It is fundamental that testamentary capacity exists when the testator understands the nature and situation of his property, recalls and understands his relation to the persons who have claims upon his bounty, and whose interests are affected by the provisions of the will. Estate of Garvey, 38 Cal.App.2d 449, 457, 101 P.2d 551. We fail to find in the record herein any substantial evidence that decedent did not possess such understanding. It must be conceded that the testatrix was unquestionably in great distress and mental agony at the time she wrote her holographic will, and that it was written in contemplation of self-destruction. The fact that the testatrix was a suicide was properly received in evidence as tending to establish insanity, but there must be much more than the mere fact of suicide to show that the insanity was so complete as to destroy testamentary capacity. As was said by the Supreme Court in Estate of Finkler, 3 Cal.2d 584, 595, 46 P.2d 149, 153: ‘So, again, it may be well and perhaps soundly reasoned that all persons who commit crime and that all persons who commit suicide are aberrant, abnormal, and therefore insane. But such is not the insanity which the law has in mind.’ Again, in the case just cited, it is said, 3 Cal.2d at page 596, 46 P.2d at page 154:
‘Every mental departure from the normal will not destroy a testamentary disposition, otherwise valid, of the testatrix’ estate. It is not the rule of law that no person who is insane may make a valid will. The real rule is that the will of a person, who by reason of insanity is incapable of making valid testamentary disposition of his estate, shall not be upheld. Estate of Chevallier, 159 Cal. 161, 113 P. 130; Estate of Wasserman, 170 Cal. 101, 148 P. 931.'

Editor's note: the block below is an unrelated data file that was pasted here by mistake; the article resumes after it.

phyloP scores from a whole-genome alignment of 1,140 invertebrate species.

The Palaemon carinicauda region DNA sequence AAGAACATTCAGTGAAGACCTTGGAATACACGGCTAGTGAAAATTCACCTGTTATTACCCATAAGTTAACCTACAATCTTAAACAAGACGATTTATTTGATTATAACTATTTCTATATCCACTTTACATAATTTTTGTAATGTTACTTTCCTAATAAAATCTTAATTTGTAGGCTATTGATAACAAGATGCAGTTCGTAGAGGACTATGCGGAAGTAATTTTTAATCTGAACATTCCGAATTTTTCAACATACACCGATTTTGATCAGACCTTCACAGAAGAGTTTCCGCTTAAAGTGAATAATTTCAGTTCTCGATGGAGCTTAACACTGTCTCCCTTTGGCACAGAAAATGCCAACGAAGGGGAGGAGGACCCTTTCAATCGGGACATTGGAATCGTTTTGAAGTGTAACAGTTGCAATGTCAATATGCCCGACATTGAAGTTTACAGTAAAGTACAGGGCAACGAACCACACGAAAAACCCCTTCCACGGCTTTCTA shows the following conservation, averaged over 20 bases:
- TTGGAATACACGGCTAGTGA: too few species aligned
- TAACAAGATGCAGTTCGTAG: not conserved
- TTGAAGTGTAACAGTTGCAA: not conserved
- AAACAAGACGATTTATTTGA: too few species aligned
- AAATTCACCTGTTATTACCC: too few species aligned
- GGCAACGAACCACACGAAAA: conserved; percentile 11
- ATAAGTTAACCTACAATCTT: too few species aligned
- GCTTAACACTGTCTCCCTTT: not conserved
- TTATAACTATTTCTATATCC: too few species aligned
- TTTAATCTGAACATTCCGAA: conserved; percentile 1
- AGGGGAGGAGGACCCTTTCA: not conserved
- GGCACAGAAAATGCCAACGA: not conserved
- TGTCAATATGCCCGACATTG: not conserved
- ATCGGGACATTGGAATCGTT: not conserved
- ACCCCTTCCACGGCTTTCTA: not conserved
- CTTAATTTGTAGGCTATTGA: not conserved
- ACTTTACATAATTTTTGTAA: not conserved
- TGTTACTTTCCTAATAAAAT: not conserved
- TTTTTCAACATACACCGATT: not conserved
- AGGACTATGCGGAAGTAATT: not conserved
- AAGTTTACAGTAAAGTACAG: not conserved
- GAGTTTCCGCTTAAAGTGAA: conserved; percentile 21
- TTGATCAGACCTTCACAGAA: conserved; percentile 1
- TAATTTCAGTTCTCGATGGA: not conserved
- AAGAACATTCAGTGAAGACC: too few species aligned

The same case is authority for the statement that in order to invalidate a will mental derangement must be insanity in one of two forms: ‘(1) insanity of such broad character as to establish mental incompetency generally, or (2) some specific and narrower form of insanity under which the testator is the victim of some hallucination or delusion.’ And furthermore, it must be shown that the abnormality of mind had a direct influence upon the testamentary act. Conceding that the testatrix understood her physical condition and was greatly worried, nervous and disturbed about it, such worry and concern was but natural and not an evidence of mental infirmity. In the instant case there is not even a suggestion that the decedent was the victim of any hallucinations or delusions.
Appellants concede that on December 1, 1943 (three months prior to her death), when decedent executed the will for which appellants sought admission to probate, she was of sound mind and possessed of testamentary capacity. There is no evidence to indicate any change in her mental capacity thereafter and until her death. The evidence shows without contradiction that on the morning of her death, when she executed the holographic will, the testatrix was keenly aware of what she was doing, and was very methodical in what she did. She knew exactly what time her bank opened that morning and appeared there promptly at the opening hour of 10 o'clock. Proceeding to the safety deposit department of the bank she deliberately and correctly signed the paper entitling her to access to her safety deposit box, signing her name in clear and steady handwriting. She then placed in her safety deposit box the will here under consideration. She enclosed the testamentary document in an envelope addressed to the manager of the bank which she had named executor.